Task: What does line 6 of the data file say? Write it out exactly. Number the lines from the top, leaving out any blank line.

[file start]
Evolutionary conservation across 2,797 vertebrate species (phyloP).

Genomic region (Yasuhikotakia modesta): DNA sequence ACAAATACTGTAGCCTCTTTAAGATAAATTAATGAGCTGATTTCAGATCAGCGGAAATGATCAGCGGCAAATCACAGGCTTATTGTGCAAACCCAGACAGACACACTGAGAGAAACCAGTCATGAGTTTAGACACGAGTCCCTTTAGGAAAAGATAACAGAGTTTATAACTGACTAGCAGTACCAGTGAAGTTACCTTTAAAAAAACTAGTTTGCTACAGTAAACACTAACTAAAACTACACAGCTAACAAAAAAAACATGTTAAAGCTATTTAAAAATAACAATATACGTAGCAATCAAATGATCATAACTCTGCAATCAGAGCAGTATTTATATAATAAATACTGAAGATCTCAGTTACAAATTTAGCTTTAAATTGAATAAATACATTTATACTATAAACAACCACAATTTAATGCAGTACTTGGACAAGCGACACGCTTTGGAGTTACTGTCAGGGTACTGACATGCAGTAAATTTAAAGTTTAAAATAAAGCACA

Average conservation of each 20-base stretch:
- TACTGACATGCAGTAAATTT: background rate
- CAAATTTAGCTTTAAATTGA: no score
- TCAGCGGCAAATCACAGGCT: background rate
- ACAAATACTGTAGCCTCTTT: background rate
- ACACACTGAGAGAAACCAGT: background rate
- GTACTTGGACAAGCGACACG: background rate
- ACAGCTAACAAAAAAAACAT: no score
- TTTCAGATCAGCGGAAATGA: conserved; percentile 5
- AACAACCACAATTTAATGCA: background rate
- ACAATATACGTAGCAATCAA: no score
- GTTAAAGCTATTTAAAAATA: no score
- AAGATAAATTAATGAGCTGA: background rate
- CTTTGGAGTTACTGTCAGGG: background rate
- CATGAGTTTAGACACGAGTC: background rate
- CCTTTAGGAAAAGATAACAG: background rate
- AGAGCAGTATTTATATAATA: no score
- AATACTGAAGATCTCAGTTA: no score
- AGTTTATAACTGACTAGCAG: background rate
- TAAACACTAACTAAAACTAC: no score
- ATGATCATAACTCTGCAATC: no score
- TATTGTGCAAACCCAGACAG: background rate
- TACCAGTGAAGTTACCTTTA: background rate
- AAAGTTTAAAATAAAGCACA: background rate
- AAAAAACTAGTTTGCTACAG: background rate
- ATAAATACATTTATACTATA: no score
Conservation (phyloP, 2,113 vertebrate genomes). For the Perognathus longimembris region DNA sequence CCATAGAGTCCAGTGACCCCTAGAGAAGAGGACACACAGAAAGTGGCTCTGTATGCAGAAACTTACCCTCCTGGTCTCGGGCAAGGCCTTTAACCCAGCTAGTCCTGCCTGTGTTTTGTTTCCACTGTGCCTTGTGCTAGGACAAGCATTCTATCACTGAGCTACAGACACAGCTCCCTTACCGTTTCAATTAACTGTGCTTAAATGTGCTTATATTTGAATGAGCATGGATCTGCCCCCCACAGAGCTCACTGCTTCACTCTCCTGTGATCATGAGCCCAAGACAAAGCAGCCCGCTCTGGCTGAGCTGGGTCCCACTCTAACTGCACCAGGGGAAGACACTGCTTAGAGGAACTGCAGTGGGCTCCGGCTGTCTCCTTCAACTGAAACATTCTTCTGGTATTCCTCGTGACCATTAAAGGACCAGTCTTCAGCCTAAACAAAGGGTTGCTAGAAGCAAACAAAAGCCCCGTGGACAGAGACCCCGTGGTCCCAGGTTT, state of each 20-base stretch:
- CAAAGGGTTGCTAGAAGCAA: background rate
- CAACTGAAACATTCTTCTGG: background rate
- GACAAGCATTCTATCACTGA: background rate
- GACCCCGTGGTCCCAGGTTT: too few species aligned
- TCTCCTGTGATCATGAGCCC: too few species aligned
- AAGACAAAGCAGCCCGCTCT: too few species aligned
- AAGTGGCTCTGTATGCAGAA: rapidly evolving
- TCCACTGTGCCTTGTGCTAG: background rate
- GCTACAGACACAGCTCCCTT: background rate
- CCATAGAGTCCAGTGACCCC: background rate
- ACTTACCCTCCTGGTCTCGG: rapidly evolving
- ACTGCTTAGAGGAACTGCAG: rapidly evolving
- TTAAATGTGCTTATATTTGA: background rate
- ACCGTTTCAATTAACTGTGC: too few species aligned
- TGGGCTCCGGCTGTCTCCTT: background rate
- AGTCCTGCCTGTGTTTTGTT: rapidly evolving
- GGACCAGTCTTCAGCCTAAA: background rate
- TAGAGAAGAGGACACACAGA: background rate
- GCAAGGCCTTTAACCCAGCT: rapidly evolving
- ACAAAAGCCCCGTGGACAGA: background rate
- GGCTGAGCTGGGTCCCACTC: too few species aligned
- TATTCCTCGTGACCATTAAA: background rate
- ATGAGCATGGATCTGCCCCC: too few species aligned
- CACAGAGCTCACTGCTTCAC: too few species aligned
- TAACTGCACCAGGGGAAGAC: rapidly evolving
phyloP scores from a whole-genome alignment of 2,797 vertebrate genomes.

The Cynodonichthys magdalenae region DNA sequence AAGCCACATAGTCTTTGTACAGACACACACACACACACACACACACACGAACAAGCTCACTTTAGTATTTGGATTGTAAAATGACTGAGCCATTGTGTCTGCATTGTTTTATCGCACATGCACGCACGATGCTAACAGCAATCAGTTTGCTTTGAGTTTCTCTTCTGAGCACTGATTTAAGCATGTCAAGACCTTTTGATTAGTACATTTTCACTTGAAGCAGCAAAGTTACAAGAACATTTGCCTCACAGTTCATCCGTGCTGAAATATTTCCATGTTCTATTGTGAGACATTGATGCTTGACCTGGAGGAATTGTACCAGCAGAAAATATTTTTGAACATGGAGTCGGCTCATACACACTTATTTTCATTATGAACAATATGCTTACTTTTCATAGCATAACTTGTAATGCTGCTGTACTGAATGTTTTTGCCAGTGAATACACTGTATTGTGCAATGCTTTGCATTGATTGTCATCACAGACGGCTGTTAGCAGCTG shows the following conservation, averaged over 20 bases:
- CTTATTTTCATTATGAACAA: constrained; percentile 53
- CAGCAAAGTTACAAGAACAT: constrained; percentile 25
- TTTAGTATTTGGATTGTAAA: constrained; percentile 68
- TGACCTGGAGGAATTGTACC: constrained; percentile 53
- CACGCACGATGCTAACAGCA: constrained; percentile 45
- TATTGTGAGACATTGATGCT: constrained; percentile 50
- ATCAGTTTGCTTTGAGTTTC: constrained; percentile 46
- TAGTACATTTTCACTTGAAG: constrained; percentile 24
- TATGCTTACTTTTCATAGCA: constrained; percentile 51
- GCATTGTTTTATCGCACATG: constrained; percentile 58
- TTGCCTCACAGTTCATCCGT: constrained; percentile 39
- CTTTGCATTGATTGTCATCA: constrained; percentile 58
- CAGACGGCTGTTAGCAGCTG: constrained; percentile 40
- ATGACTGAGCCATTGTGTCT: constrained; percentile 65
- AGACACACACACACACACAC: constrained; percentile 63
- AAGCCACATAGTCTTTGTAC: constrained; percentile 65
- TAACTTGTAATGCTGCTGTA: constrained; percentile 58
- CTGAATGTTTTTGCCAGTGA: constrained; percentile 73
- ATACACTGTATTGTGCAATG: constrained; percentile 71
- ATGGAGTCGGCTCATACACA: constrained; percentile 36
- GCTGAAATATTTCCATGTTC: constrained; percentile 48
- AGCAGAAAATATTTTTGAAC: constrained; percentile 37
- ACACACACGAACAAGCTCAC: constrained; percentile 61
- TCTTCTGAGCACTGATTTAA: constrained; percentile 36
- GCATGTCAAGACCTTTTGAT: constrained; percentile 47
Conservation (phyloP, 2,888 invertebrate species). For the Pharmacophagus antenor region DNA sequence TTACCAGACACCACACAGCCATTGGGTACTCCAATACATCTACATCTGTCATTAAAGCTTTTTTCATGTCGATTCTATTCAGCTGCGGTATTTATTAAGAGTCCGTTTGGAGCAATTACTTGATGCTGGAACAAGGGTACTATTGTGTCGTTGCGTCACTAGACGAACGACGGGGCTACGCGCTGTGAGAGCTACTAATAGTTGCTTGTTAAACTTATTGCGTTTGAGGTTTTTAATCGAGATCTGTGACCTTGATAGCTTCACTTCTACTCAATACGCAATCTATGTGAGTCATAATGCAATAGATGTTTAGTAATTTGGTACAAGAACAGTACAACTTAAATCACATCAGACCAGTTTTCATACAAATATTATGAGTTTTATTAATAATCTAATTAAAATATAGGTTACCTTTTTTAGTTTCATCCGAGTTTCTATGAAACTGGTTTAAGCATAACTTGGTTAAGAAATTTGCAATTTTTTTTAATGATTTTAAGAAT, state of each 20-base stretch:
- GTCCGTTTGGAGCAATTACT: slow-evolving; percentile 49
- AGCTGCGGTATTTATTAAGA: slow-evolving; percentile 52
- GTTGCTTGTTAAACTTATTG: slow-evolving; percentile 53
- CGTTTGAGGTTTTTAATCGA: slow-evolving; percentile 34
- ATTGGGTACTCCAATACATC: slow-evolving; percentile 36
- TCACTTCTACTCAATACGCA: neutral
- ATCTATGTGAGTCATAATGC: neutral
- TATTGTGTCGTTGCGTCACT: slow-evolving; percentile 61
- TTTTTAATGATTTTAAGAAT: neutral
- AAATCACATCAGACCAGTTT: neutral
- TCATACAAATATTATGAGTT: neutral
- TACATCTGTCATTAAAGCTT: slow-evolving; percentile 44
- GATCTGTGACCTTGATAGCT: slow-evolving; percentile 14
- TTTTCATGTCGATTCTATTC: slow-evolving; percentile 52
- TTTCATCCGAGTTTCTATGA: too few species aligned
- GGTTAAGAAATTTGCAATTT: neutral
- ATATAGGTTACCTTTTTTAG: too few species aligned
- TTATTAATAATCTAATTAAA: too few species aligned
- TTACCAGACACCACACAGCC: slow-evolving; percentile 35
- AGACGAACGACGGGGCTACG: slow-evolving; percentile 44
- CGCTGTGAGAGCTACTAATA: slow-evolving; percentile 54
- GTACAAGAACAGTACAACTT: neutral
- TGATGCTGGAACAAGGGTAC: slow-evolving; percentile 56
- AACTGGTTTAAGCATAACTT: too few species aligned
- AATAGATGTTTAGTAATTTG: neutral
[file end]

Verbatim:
- TCAGCGGCAAATCACAGGCT: background rate